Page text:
of aero engine components. The manufacturing process development and the selection of the best NiCrSiFeB alloy and associated process parameters set will be supported with data analytics and validation testing, including metallurgical and mechanical characterization, tribological studies at high temperature, toxicity analysis and LCA & LCC analysis.
New manufacturing routes for Ni Based self-fluxing alloys
It will be possible to manufacture bulk parts of NiCrSiFeB alloys. Control of solidification ranges to avoid microshrinkage problems will be key in CC process, together with process modelling to reduce setting up times. Specific process conditions such as thermal gradients and fine powder stream will be combined with a melt- pool size monitoring system and a multivariate process control system in LMD process. The development of robust manufacturing study will be supported by advanced data analytics.
How to determine the best NiCrSiFeB alloy as Cobalt alloy replacement
- Extensive tribological studies at high temperature
- High temperature mechanical properties (hot hardness) Advanced Microstructural analysis
- Toxicity analysis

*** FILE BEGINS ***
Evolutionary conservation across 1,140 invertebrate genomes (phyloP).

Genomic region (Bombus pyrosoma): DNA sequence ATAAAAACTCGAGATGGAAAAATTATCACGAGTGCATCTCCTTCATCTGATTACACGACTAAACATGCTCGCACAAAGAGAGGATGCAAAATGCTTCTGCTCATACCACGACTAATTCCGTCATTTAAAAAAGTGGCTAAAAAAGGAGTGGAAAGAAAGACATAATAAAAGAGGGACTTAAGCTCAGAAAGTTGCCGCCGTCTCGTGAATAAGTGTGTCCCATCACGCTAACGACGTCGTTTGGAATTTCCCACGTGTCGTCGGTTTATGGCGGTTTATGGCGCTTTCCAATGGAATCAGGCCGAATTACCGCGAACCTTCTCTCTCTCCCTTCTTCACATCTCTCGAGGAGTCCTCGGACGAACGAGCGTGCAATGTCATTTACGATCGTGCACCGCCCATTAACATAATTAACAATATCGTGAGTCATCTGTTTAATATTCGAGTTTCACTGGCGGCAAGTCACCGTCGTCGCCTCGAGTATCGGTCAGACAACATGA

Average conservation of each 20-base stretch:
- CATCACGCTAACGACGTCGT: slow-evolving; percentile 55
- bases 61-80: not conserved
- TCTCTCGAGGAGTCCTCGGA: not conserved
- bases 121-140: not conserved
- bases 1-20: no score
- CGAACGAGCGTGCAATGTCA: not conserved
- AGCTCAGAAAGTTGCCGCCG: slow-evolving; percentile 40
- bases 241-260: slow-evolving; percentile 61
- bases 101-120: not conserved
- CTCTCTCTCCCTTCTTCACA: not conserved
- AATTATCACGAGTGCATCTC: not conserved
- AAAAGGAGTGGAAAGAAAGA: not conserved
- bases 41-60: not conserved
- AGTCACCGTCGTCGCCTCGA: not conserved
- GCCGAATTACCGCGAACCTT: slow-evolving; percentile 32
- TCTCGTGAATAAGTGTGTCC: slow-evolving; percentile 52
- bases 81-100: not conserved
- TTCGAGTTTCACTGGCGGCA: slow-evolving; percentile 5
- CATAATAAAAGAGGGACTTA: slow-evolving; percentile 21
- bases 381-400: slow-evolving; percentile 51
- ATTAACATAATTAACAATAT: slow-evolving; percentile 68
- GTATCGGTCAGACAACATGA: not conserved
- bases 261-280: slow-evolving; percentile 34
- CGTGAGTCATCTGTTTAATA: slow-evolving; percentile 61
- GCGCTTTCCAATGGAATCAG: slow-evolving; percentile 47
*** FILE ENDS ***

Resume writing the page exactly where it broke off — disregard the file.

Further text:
- LCA & LCC analysis
Firstly, the best combination of process parameters for both CC and LMD and chemical composition will be selected. Afterwards, 8 sealing rings will be manufactured, 4 by CC and 4 by LMD, including post-processing operations for endurance test. A complete characterization of the worn surfaces of the tested rings
will be carried out by electron microscopy and non-destructive testing. These results together with outcomes from toxicity analysis and LCA/LCC will define the potential substitution of current Cobalt rings by the developed alternative ones.
- To reduce the overall manufacturing cost of sealing rings >30% for both CC and LMD process maintaining or increasing the wear resistance as compared to Stellite 6.
- For LMD process, to reduce time- to-market from several months to one month.
- To obtain viable solutions to replace Cobalt in future aero components.
- Reduce EU dependence on critical raw materials like Cobalt.
- To reduce material waste and scraps by 12% per component for CC and 25% per component for LMD.